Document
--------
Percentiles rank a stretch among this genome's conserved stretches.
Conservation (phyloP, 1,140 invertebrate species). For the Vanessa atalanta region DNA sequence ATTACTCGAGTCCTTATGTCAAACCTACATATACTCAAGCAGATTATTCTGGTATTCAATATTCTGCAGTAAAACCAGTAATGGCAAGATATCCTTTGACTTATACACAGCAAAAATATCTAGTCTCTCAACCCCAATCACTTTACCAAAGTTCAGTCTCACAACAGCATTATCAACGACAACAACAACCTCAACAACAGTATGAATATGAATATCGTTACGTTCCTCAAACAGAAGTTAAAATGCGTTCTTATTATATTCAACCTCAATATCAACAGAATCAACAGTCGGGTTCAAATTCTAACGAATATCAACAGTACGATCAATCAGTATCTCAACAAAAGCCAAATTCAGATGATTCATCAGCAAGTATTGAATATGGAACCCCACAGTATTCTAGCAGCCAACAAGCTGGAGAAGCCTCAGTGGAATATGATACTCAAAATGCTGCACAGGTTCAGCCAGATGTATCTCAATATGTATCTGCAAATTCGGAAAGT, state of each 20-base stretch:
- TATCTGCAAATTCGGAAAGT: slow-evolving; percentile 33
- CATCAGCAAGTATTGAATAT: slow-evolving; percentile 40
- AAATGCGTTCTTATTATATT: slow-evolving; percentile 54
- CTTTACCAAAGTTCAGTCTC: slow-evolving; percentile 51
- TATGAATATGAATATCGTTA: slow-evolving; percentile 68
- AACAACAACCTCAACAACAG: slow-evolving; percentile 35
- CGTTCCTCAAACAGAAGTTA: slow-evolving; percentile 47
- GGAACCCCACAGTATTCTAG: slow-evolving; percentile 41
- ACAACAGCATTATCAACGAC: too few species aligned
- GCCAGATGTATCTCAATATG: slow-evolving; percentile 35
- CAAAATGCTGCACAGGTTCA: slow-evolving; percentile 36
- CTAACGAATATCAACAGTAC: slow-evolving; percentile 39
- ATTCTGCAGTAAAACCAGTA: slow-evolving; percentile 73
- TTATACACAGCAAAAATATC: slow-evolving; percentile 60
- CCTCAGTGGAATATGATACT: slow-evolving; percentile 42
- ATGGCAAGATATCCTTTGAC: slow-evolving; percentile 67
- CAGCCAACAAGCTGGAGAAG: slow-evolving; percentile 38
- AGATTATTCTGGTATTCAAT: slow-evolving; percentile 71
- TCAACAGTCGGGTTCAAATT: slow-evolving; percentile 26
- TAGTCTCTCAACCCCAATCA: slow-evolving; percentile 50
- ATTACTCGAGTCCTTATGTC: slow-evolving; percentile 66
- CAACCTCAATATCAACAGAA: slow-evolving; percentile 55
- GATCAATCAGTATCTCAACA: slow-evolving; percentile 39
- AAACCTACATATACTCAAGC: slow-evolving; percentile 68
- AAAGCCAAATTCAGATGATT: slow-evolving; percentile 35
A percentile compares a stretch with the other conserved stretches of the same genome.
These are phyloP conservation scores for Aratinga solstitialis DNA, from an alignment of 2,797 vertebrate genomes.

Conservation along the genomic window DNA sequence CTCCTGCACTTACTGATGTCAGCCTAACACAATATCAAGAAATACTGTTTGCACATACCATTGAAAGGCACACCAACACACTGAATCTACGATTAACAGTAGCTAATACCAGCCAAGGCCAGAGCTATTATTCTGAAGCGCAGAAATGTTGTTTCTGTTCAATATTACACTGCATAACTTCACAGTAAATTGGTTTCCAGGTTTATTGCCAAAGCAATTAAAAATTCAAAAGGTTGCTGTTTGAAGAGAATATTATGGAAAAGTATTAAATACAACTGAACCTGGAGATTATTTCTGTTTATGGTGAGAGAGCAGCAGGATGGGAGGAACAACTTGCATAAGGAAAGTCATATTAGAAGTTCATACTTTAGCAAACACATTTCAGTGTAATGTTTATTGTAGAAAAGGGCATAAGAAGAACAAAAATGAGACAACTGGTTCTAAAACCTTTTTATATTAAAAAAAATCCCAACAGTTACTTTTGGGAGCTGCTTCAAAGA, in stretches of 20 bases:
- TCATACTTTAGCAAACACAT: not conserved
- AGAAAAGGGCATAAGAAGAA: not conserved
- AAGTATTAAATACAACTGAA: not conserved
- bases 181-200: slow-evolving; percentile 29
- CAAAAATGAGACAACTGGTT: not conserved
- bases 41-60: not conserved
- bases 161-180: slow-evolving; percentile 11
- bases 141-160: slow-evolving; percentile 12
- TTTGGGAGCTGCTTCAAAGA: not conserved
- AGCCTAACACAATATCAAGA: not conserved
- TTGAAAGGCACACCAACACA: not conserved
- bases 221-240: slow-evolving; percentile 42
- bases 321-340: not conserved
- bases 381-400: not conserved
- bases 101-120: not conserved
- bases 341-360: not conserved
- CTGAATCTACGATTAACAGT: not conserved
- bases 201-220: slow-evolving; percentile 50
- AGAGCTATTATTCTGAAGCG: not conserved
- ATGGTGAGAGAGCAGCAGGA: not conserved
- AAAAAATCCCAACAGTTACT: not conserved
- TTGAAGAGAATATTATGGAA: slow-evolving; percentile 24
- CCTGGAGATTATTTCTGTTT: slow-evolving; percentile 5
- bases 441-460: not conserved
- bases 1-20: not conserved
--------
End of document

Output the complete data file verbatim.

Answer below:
Percentiles rank a stretch among this genome's conserved stretches.
Conservation (phyloP, 1,140 invertebrate species). For the Vanessa atalanta region DNA sequence ATTACTCGAGTCCTTATGTCAAACCTACATATACTCAAGCAGATTATTCTGGTATTCAATATTCTGCAGTAAAACCAGTAATGGCAAGATATCCTTTGACTTATACACAGCAAAAATATCTAGTCTCTCAACCCCAATCACTTTACCAAAGTTCAGTCTCACAACAGCATTATCAACGACAACAACAACCTCAACAACAGTATGAATATGAATATCGTTACGTTCCTCAAACAGAAGTTAAAATGCGTTCTTATTATATTCAACCTCAATATCAACAGAATCAACAGTCGGGTTCAAATTCTAACGAATATCAACAGTACGATCAATCAGTATCTCAACAAAAGCCAAATTCAGATGATTCATCAGCAAGTATTGAATATGGAACCCCACAGTATTCTAGCAGCCAACAAGCTGGAGAAGCCTCAGTGGAATATGATACTCAAAATGCTGCACAGGTTCAGCCAGATGTATCTCAATATGTATCTGCAAATTCGGAAAGT, state of each 20-base stretch:
- TATCTGCAAATTCGGAAAGT: slow-evolving; percentile 33
- CATCAGCAAGTATTGAATAT: slow-evolving; percentile 40
- AAATGCGTTCTTATTATATT: slow-evolving; percentile 54
- CTTTACCAAAGTTCAGTCTC: slow-evolving; percentile 51
- TATGAATATGAATATCGTTA: slow-evolving; percentile 68
- AACAACAACCTCAACAACAG: slow-evolving; percentile 35
- CGTTCCTCAAACAGAAGTTA: slow-evolving; percentile 47
- GGAACCCCACAGTATTCTAG: slow-evolving; percentile 41
- ACAACAGCATTATCAACGAC: too few species aligned
- GCCAGATGTATCTCAATATG: slow-evolving; percentile 35
- CAAAATGCTGCACAGGTTCA: slow-evolving; percentile 36
- CTAACGAATATCAACAGTAC: slow-evolving; percentile 39
- ATTCTGCAGTAAAACCAGTA: slow-evolving; percentile 73
- TTATACACAGCAAAAATATC: slow-evolving; percentile 60
- CCTCAGTGGAATATGATACT: slow-evolving; percentile 42
- ATGGCAAGATATCCTTTGAC: slow-evolving; percentile 67
- CAGCCAACAAGCTGGAGAAG: slow-evolving; percentile 38
- AGATTATTCTGGTATTCAAT: slow-evolving; percentile 71
- TCAACAGTCGGGTTCAAATT: slow-evolving; percentile 26
- TAGTCTCTCAACCCCAATCA: slow-evolving; percentile 50
- ATTACTCGAGTCCTTATGTC: slow-evolving; percentile 66
- CAACCTCAATATCAACAGAA: slow-evolving; percentile 55
- GATCAATCAGTATCTCAACA: slow-evolving; percentile 39
- AAACCTACATATACTCAAGC: slow-evolving; percentile 68
- AAAGCCAAATTCAGATGATT: slow-evolving; percentile 35
A percentile compares a stretch with the other conserved stretches of the same genome.
These are phyloP conservation scores for Aratinga solstitialis DNA, from an alignment of 2,797 vertebrate genomes.

Conservation along the genomic window DNA sequence CTCCTGCACTTACTGATGTCAGCCTAACACAATATCAAGAAATACTGTTTGCACATACCATTGAAAGGCACACCAACACACTGAATCTACGATTAACAGTAGCTAATACCAGCCAAGGCCAGAGCTATTATTCTGAAGCGCAGAAATGTTGTTTCTGTTCAATATTACACTGCATAACTTCACAGTAAATTGGTTTCCAGGTTTATTGCCAAAGCAATTAAAAATTCAAAAGGTTGCTGTTTGAAGAGAATATTATGGAAAAGTATTAAATACAACTGAACCTGGAGATTATTTCTGTTTATGGTGAGAGAGCAGCAGGATGGGAGGAACAACTTGCATAAGGAAAGTCATATTAGAAGTTCATACTTTAGCAAACACATTTCAGTGTAATGTTTATTGTAGAAAAGGGCATAAGAAGAACAAAAATGAGACAACTGGTTCTAAAACCTTTTTATATTAAAAAAAATCCCAACAGTTACTTTTGGGAGCTGCTTCAAAGA, in stretches of 20 bases:
- TCATACTTTAGCAAACACAT: not conserved
- AGAAAAGGGCATAAGAAGAA: not conserved
- AAGTATTAAATACAACTGAA: not conserved
- bases 181-200: slow-evolving; percentile 29
- CAAAAATGAGACAACTGGTT: not conserved
- bases 41-60: not conserved
- bases 161-180: slow-evolving; percentile 11
- bases 141-160: slow-evolving; percentile 12
- TTTGGGAGCTGCTTCAAAGA: not conserved
- AGCCTAACACAATATCAAGA: not conserved
- TTGAAAGGCACACCAACACA: not conserved
- bases 221-240: slow-evolving; percentile 42
- bases 321-340: not conserved
- bases 381-400: not conserved
- bases 101-120: not conserved
- bases 341-360: not conserved
- CTGAATCTACGATTAACAGT: not conserved
- bases 201-220: slow-evolving; percentile 50
- AGAGCTATTATTCTGAAGCG: not conserved
- ATGGTGAGAGAGCAGCAGGA: not conserved
- AAAAAATCCCAACAGTTACT: not conserved
- TTGAAGAGAATATTATGGAA: slow-evolving; percentile 24
- CCTGGAGATTATTTCTGTTT: slow-evolving; percentile 5
- bases 441-460: not conserved
- bases 1-20: not conserved